Owner Paul Bavaro said he had been waiting to find the right person to make the change, and that six months ago, he brought in manager Tracy Tanner. Now, the bar is pivoting to a new concept spearheaded by Tanner: an artist-friendly space that offers affordable food and drawing spaces.
“The idea of the change will be to make $10 count for something again,” said Bavaro. Starting next week, Darger Bar will feature a $10 set menu that includes offerings like three tacos and an Anchor beer for $10, vegan fries for $10, and grilled cheese and Olympia for $10.
Bavaro said items may rotate monthly, but the ten-dollar menu concept will stay the same.
Other changes include a fresh coat of paint in the interior, new decor, four televisions, sanded tables, and the beginnings of indoor murals, as well as an art space for artists to create and hang work.
The renovated bar is named for Henry Darger, a Chicago artist who spent decades working as a janitor. After his death, a 15,000-page illustrated novel he penned was discovered, a find that continues to fascinate many artists today.
“No one really knew what he did when he died, but he was just a real inspiration for artists, including me," said Tanner, who said the bar/restaurant will be a call for artists who have been influenced by Darger. “I think that giving people a space to create is a good thing for San Francisco.”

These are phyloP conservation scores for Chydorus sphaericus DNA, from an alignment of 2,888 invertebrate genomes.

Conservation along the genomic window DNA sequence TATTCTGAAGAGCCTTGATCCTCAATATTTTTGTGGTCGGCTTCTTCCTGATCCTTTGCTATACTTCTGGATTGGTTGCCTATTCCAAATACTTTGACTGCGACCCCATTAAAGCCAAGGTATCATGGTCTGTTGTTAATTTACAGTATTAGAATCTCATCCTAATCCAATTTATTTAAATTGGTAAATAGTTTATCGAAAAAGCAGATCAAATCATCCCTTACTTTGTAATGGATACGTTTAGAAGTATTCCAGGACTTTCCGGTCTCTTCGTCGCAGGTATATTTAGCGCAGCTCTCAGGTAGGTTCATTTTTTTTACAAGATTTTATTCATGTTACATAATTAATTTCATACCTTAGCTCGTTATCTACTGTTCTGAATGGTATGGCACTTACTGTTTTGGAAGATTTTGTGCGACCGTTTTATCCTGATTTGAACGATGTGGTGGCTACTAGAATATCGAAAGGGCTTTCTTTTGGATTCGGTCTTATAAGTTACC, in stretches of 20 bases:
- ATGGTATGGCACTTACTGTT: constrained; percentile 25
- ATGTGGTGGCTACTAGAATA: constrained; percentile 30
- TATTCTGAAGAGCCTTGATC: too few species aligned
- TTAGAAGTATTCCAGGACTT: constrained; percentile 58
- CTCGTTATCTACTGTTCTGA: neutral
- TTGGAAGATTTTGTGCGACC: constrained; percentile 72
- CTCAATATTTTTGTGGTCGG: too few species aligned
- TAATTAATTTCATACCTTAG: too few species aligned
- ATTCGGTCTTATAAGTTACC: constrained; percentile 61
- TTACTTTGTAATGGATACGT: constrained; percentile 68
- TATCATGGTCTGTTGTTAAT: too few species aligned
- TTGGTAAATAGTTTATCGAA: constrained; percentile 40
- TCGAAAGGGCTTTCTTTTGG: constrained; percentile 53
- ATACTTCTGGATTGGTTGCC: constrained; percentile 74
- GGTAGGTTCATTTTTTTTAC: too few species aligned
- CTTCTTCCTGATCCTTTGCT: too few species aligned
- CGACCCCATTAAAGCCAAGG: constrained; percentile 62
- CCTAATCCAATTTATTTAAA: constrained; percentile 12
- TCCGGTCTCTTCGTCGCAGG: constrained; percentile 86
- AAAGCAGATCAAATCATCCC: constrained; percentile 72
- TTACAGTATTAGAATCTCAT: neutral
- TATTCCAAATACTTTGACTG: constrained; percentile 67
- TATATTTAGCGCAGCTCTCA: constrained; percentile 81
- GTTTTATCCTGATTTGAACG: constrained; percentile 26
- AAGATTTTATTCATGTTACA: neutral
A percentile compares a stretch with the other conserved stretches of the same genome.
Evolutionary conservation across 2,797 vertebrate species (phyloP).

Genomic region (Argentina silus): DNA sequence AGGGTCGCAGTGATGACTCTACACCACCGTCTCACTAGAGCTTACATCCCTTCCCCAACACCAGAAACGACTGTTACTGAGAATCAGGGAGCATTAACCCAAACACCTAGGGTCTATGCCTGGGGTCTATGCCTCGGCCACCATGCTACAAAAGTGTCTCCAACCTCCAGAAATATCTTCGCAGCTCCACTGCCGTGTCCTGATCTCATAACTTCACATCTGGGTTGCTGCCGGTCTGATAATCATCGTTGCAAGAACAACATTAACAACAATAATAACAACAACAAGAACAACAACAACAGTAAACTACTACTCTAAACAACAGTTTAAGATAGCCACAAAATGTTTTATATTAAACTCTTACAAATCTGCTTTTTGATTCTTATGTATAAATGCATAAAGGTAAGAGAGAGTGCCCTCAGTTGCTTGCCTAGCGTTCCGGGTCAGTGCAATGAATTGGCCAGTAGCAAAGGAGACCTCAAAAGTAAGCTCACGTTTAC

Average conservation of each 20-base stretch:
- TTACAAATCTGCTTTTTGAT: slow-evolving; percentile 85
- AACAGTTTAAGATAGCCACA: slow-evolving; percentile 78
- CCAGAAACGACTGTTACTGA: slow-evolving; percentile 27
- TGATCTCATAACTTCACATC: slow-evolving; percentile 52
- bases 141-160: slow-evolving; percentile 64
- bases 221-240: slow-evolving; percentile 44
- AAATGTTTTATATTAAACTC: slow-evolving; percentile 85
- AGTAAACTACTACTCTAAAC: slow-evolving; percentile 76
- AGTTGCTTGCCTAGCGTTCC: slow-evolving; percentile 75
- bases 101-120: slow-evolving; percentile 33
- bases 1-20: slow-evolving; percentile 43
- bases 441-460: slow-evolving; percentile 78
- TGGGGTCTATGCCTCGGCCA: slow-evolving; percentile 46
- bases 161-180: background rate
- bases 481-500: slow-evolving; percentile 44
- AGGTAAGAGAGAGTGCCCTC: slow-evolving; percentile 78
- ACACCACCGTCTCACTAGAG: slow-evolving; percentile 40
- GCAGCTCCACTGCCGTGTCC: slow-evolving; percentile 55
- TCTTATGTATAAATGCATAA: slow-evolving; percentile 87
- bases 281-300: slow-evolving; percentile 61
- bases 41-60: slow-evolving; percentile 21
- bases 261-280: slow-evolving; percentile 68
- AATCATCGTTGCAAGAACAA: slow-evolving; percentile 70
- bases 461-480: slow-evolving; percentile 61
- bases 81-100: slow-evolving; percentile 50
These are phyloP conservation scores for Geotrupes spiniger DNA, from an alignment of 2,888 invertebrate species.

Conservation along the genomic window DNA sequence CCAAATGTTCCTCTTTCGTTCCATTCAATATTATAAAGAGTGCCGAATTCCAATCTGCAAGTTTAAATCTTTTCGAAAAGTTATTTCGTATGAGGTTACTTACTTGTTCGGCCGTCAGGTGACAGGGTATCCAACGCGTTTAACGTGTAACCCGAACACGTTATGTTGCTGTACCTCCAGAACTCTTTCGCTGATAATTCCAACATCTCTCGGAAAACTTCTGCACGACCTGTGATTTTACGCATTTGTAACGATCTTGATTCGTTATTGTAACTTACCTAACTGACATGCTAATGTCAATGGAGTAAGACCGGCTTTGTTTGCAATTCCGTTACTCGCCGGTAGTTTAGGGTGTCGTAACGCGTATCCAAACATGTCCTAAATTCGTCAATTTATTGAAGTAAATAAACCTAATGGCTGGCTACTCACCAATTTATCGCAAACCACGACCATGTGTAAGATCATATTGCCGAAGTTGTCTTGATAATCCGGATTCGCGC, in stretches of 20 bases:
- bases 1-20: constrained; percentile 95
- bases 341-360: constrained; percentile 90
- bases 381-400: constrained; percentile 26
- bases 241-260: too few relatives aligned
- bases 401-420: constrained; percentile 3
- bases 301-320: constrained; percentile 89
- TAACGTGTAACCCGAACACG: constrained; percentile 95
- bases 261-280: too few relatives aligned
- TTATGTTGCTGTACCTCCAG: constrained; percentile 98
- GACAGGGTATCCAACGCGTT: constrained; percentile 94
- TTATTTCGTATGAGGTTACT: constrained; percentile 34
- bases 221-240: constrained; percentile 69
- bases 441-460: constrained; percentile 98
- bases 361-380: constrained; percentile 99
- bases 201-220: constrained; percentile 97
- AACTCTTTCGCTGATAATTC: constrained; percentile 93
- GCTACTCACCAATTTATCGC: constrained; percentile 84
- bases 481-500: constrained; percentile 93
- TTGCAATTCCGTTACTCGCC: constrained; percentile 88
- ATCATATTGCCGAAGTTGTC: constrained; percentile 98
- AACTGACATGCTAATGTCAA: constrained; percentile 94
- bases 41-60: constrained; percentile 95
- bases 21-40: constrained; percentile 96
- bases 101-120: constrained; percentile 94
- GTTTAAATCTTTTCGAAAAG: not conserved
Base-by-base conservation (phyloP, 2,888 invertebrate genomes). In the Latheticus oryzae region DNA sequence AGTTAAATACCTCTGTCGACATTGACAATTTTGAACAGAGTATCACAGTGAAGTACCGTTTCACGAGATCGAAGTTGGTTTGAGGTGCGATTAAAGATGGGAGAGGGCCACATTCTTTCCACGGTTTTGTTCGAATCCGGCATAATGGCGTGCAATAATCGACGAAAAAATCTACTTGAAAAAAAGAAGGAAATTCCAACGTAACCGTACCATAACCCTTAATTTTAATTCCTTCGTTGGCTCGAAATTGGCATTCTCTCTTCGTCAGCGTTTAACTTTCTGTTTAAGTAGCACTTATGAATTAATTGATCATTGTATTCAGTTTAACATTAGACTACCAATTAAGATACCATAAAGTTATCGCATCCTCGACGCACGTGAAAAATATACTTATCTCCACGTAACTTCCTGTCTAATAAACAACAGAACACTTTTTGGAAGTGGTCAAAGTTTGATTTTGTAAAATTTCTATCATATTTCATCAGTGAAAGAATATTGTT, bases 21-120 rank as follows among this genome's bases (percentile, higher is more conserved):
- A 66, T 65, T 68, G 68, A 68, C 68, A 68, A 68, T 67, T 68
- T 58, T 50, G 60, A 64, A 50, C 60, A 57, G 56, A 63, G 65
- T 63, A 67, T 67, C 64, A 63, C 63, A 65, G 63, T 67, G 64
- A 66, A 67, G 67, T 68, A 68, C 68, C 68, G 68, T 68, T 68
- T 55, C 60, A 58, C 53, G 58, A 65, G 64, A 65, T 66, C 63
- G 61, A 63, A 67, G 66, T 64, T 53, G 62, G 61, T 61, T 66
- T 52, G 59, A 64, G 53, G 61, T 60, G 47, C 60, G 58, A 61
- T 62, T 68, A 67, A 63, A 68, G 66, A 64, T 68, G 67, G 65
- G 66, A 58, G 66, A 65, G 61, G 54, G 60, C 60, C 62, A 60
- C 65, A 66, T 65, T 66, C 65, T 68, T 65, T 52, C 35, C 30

Since Darger worked on paper, Tanner plans to hold free drawing nights, likely on Wednesdays from 6-9pm.
“I think in San Francisco we have a lot of people who are programmers and bartenders and more," said Tanner, a San Francisco Art Institute graduate, "but sometimes they have a greater passion that they want to pursue, whether it be music [or] art. There is a whole secondary life to San Francisco, and that’s why I think Darger is applicable to this space,” she said.
Over the weekend, they painted the exterior to remove "Did you write your Mom?" The team plans on repainting the whole exterior and at some point, may include adding a new mural in Darger's style.
The building’s façade already boasts a mural of Gandhi, which was painted by Mel Waters before Dear Mom moved in. Tanner said that mural is protected and will remain intact.
As far as the “Dear Mom" sign, Tanner said it will not be taken down until Wednesday. A local artist is working on a new sign for Darger Bar, but there is no set date for when it will be completed or displayed.
In addition to filing an application for a pool table in the bar, Bavaro said they will continue to spruce things up. While some of the changes are already in progress, Bavaro estimates that everything will take about six months to complete.
To stay updated on Darger Bar's progress and events, head over to their Facebook page.
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